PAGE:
It was not a forced sale, is the reason given
The Guelph Treasure, one of the most important historic groups of medieval art, with an estimated value of €400m, which has been in the Berlin’s Kunstgewerbe Museum for decades, should not be handed over to the heirs of Jewish antique dealers, who put in a claim for it in 2008, recommended Germany’s Limbach Commission on 19 March.
The commission, which is the government-appointed advisory committee on the restitution of cultural goods confiscated as a result of Nazi persecution (called after the name of its chairman, a former president of the federal constitutional court), had been petitioned by both the lawyers for the claimants and the Stiftung Preussischer Kulturbesitz (SPK), the foundation responsible for Berlin’s State museums.
Jorg Michael Cramer von Clausbruch, representing the claimants, announced two days later that he would be pursuing their demand for restitution with the SPK. There was no mention, however, of taking the claim to court and, according to the legal representative of the SPK, such a claim would have “little chance of success“.
The Limbach Commission, which has been called upon to advise on about a dozen restitution cases so far, has spent two months examining the evidence submitted by both parties. Its recommendation is supported by extensive documentation. Hermann Parzinger, president of the SPK, has said that all the evidence uncovered over five years of research will be made available online as soon as copyright and privacy considerations have been clarified.
The commission has confirmed the argument put forward by the SPK, which is that the criteria defining a forced sale due to Nazi persecution do not apply in the case of the Guelph Treasure. The overall purchase price was not unreasonably low, the vendors were paid, and they were free to do what they wanted with the money.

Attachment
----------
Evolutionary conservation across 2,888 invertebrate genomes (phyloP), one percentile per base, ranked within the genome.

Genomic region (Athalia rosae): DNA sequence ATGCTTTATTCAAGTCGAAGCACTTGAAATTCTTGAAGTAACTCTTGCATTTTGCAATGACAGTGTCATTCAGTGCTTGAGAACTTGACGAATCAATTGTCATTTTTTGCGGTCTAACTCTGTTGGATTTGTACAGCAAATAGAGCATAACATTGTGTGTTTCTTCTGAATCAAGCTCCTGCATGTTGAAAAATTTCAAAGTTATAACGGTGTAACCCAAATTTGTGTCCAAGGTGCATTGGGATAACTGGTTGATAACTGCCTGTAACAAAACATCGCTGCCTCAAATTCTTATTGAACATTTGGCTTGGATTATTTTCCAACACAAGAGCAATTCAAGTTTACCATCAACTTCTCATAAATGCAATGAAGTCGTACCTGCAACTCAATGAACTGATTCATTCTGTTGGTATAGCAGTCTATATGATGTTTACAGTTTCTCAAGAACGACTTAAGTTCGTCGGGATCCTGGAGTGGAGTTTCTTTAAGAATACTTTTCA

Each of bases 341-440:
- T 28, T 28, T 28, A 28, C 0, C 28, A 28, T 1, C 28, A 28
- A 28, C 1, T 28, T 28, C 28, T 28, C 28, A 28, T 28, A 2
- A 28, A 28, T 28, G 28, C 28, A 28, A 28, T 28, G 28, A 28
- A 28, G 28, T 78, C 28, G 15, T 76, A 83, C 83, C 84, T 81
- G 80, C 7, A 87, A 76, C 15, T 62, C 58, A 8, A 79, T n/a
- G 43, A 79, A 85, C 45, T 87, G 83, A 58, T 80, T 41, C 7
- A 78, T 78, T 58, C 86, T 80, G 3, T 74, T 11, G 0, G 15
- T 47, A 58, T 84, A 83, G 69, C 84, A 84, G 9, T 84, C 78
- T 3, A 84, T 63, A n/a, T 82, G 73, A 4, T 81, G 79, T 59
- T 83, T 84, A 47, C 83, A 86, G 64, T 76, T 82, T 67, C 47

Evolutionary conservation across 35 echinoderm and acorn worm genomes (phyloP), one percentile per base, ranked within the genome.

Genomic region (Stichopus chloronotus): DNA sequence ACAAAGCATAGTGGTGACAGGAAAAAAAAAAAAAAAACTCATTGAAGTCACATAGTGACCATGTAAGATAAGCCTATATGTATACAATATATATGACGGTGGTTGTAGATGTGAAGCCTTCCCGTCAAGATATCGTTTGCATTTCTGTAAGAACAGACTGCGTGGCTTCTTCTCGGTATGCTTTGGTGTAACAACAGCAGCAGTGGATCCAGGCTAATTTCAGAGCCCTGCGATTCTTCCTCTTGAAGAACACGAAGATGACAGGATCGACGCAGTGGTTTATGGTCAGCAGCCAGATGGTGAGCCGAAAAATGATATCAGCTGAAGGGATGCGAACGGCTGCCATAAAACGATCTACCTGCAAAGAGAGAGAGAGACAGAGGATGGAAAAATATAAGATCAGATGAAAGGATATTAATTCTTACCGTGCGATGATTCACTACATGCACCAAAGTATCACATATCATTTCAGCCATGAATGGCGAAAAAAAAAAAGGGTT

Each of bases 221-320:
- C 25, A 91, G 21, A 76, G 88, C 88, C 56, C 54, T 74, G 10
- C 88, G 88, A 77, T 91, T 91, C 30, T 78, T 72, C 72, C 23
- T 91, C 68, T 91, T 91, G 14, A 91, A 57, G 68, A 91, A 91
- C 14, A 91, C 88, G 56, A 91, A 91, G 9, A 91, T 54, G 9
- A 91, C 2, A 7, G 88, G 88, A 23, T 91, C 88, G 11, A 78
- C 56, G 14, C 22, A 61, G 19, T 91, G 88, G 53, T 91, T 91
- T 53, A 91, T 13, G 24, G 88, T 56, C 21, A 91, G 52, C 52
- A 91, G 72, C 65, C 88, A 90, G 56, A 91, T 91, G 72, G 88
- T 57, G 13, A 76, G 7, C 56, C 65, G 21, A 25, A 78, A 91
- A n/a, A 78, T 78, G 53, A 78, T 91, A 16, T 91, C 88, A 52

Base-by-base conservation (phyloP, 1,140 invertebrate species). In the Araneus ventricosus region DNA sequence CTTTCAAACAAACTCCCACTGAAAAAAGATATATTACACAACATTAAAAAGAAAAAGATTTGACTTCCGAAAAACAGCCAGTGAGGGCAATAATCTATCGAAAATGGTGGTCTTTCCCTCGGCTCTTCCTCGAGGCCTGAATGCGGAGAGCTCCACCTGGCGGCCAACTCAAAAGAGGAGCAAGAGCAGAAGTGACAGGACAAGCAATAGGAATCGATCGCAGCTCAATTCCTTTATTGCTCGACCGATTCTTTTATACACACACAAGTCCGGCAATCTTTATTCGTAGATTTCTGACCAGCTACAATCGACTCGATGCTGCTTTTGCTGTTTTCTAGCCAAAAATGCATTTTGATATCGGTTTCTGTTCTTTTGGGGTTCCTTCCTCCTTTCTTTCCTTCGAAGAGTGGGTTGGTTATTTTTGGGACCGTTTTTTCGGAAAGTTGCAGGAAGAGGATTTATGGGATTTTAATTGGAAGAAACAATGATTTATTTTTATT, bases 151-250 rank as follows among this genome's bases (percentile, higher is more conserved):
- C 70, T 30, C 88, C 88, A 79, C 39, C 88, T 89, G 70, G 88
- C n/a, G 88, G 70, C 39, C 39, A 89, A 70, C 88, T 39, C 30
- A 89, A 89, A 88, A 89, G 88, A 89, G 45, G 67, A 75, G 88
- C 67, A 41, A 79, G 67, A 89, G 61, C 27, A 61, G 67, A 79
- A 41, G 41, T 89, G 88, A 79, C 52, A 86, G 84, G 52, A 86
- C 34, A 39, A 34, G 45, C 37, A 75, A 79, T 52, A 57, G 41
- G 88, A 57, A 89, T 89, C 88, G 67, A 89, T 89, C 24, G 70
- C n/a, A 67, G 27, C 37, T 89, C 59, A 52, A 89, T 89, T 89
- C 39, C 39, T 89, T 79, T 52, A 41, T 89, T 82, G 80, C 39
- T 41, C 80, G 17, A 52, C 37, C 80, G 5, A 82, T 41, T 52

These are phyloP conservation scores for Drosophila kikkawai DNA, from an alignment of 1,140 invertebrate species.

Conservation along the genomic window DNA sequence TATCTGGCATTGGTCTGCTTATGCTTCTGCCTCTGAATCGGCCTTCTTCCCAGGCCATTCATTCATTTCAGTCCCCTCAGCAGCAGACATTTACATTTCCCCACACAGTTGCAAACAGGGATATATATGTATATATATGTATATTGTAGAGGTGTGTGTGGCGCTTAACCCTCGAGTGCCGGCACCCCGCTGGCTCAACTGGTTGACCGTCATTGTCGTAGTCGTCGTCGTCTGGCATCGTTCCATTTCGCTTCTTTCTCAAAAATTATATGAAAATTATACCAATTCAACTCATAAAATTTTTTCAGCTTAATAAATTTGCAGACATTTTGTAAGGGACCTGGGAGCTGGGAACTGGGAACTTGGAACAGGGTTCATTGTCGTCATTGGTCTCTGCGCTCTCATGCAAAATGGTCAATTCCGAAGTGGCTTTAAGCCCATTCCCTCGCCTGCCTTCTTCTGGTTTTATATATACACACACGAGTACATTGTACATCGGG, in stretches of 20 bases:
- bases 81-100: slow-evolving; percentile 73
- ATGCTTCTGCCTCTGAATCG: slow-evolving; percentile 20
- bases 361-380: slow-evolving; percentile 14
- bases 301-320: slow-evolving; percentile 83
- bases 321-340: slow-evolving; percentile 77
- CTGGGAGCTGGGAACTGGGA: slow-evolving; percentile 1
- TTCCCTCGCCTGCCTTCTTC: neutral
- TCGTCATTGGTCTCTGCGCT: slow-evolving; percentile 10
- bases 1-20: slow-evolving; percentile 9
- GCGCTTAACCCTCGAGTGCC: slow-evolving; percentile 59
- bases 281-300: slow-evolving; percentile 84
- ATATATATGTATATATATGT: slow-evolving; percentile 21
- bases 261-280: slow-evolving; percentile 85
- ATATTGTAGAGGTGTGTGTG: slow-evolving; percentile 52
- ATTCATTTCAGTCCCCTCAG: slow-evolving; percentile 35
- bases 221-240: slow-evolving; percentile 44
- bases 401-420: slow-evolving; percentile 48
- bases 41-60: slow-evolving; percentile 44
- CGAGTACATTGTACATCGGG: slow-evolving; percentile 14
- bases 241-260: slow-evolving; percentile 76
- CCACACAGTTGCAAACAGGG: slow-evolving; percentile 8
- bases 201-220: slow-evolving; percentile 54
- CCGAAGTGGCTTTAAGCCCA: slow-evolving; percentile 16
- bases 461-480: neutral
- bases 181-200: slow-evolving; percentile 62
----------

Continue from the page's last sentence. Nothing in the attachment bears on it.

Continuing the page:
Initially, the consortium behind the Frankfurt art dealers Saemy Rosenberg and Isaak Rosenbaum, and Julius Falk, Arthur Goldschmidt and Zacharias Hackenbroch, had tried to sell the treasure piece by piece to US museums, but only succeeded with 40 of the smaller items, for a total of 2.5m Reichsmark.
The 42 pieces making up more important part of Treasure were bought by Prussia—part of the German Reich—for 4.25m Reichsmark in 1935, slightly less than the asking price of 5m Reichsmark. The consortium, whose members are still not all known, had bought the Treasure from its owner, the Duke of Braunschweig, of the former ruling House of Hannover, in 1929 for 7.5m Reichsmark. Then came the slump, and in the accounts of the dealers, the pieces were marked down at 1.6m Reichsmark. Investigations by the SPK have demonstrated that the money was duly transferred to the vendors, who by this time were all living abroad, through the Dresdner Bank.